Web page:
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Old 10-01-2015, 04:41 PM
 
56,660 posts, read 80,973,859 times
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Quote:
Originally Posted by kcmo View Post
Buffalo NY and Memphis TN come to mind. Tulsa seems to be growing very slowly (urban core).
I don't think Buffalo fits, given that the state invested a billion dollars into the city/area.
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Old 10-01-2015, 10:10 PM
 
414 posts, read 1,589,568 times
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The bubble will burst.
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Old 10-02-2015, 10:02 AM
 
Location: Minneapolis (St. Louis Park)
5,991 posts, read 8,321,280 times
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Great question by the OP, and based on the answers I've seen so far, it sounds like the answer is "no". However, "major revitalization" is a relative term, so cities like Cleveland or Detroit that are experiencing a "renaissance" right now are growing MUCH more slowly than the "it" cities on the coasts and in the Sun Belt, but relative to where these cities were for the past 40 years, the growth is probably MORE robust than almost any of the aforementioned cities.

So, in short, it seems like there are no major cities that are not experiencing a major revitalization, when relativity is factored in.
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Old 10-02-2015, 10:04 AM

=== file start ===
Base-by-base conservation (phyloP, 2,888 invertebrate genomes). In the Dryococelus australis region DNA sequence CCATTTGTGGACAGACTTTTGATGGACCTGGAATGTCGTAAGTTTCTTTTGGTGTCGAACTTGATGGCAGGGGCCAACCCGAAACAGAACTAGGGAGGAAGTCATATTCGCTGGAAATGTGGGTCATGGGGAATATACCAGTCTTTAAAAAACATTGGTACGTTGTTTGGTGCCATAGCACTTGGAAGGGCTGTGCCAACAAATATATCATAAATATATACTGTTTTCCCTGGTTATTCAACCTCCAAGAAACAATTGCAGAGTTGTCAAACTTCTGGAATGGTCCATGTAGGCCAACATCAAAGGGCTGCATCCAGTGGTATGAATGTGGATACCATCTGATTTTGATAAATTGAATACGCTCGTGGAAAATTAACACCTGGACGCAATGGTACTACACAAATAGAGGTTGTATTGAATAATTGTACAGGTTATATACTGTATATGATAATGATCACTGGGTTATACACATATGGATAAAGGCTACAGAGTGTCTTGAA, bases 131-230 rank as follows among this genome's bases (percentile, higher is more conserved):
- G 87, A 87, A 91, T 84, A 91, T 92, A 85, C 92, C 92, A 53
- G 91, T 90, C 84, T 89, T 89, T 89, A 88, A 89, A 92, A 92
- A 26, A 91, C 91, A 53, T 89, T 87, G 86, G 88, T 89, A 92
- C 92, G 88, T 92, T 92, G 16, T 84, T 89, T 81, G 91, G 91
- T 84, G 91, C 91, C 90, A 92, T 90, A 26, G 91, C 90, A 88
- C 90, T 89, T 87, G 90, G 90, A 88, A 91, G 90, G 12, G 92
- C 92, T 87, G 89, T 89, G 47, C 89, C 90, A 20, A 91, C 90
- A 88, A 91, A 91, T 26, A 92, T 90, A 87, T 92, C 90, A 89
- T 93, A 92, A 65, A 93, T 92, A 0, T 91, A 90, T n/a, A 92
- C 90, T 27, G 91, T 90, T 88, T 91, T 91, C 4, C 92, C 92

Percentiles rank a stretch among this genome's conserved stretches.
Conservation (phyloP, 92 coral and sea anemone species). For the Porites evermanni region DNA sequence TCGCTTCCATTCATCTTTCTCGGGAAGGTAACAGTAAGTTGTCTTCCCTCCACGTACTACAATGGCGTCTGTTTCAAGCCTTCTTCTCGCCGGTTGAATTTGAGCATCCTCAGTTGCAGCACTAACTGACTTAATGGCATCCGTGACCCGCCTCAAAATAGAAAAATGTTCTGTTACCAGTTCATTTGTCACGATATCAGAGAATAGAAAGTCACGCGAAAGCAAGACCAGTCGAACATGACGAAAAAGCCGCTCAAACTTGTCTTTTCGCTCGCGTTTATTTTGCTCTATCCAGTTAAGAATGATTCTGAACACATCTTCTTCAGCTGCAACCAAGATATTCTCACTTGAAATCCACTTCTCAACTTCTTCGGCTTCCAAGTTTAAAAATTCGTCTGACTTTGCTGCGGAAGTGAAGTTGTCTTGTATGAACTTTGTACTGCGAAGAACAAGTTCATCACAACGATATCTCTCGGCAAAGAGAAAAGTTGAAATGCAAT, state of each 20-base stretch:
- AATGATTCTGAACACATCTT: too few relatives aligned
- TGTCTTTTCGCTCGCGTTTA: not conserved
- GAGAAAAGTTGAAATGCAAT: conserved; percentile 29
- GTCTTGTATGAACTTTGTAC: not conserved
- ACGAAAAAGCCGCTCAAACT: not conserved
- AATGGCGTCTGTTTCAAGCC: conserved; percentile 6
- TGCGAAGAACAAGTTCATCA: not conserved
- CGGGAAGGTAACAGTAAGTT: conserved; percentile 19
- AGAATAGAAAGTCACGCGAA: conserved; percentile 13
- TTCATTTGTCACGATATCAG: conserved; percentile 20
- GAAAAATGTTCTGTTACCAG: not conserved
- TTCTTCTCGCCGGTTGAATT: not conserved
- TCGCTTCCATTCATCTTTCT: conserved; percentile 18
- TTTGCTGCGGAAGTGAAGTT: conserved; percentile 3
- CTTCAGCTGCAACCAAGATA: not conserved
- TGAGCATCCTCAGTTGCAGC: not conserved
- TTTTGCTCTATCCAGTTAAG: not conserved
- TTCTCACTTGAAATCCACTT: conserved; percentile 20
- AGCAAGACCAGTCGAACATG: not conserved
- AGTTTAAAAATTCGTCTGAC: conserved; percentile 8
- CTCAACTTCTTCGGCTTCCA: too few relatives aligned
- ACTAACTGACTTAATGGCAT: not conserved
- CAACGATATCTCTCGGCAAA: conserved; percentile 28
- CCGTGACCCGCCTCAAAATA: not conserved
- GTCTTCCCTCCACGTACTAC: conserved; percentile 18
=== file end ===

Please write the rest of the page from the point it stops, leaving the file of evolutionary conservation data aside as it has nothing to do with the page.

Location: Minneapolis (St. Louis Park)
5,991 posts, read 8,321,280 times
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Quote:
Originally Posted by ComfortablyNumb View Post
The bubble will burst.
for whom? Or did you mean in general (for everyone)? Are you worried about another recession (I know I am)?
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Old 10-02-2015, 10:19 AM
 
Location: Pittsburgh, PA (Morningside)
12,436 posts, read 11,937,287 times
Reputation: 10542
Quote:
Originally Posted by Min-Chi-Cbus View Post
Great question by the OP, and based on the answers I've seen so far, it sounds like the answer is "no". However, "major revitalization" is a relative term, so cities like Cleveland or Detroit that are experiencing a "renaissance" right now are growing MUCH more slowly than the "it" cities on the coasts and in the Sun Belt, but relative to where these cities were for the past 40 years, the growth is probably MORE robust than almost any of the aforementioned cities.

So, in short, it seems like there are no major cities that are not experiencing a major revitalization, when relativity is factored in.
I'd argue that cities like Detroit and Cleveland, although experiencing a revitalization, are not experiencing a major one, insofar as redevelopment of Downtown to include more residential elements and gentrification of the inner ring of neighborhoods is not yet enough to offset the decline in population in outer neighborhoods.

Of course, population growth/decline isn't the be all end all of revitalization. Individual neighborhoods can grow in desirability while declining in population if low-income families are displaced by single high earners. In theory the same process can happen on a city-wide basis, but it seldom does because cities as a whole tend to have old under-utilized industrial properties where overall population density can increase. More notably, cities can see a population increase without any gentrification to speak of if they are in an area which captures a lot of immigrants, there is a high birth rate, or if they are still annexing suburban land. Hartford and Stockton, for example, are both growing cities, but no one would say they have more than a whiff of gentrification.
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Old 10-02-2015, 04:02 PM